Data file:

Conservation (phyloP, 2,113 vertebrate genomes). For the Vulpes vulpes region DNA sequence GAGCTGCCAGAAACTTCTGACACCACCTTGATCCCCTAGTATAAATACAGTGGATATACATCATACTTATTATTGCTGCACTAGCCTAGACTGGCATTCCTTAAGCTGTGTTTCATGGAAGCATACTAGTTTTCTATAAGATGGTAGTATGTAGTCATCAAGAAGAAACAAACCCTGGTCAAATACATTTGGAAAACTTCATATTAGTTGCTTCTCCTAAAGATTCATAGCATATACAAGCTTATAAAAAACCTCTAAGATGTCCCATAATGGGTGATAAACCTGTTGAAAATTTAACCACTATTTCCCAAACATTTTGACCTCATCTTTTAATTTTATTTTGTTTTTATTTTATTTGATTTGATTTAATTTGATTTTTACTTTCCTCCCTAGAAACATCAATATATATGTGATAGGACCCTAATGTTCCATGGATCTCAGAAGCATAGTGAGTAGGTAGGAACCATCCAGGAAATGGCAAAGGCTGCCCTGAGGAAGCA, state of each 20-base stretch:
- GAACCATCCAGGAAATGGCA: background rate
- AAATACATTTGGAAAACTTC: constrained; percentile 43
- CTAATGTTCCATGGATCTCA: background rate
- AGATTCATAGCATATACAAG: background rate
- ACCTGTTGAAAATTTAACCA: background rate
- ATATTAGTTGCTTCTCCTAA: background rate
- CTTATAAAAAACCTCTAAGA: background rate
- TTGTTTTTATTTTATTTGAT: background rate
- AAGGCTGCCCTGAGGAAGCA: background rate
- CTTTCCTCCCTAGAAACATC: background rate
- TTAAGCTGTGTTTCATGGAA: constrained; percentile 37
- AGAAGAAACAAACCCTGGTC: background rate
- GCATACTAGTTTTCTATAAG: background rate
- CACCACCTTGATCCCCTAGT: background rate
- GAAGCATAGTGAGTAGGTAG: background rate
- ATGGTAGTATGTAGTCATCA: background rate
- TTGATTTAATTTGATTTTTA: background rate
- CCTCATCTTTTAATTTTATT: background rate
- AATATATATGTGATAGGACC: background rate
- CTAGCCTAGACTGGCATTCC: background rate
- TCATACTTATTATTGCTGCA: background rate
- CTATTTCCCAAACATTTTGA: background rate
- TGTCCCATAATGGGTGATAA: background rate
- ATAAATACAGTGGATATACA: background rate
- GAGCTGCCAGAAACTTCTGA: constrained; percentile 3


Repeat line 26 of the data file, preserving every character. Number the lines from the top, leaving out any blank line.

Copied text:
- GAGCTGCCAGAAACTTCTGA: constrained; percentile 3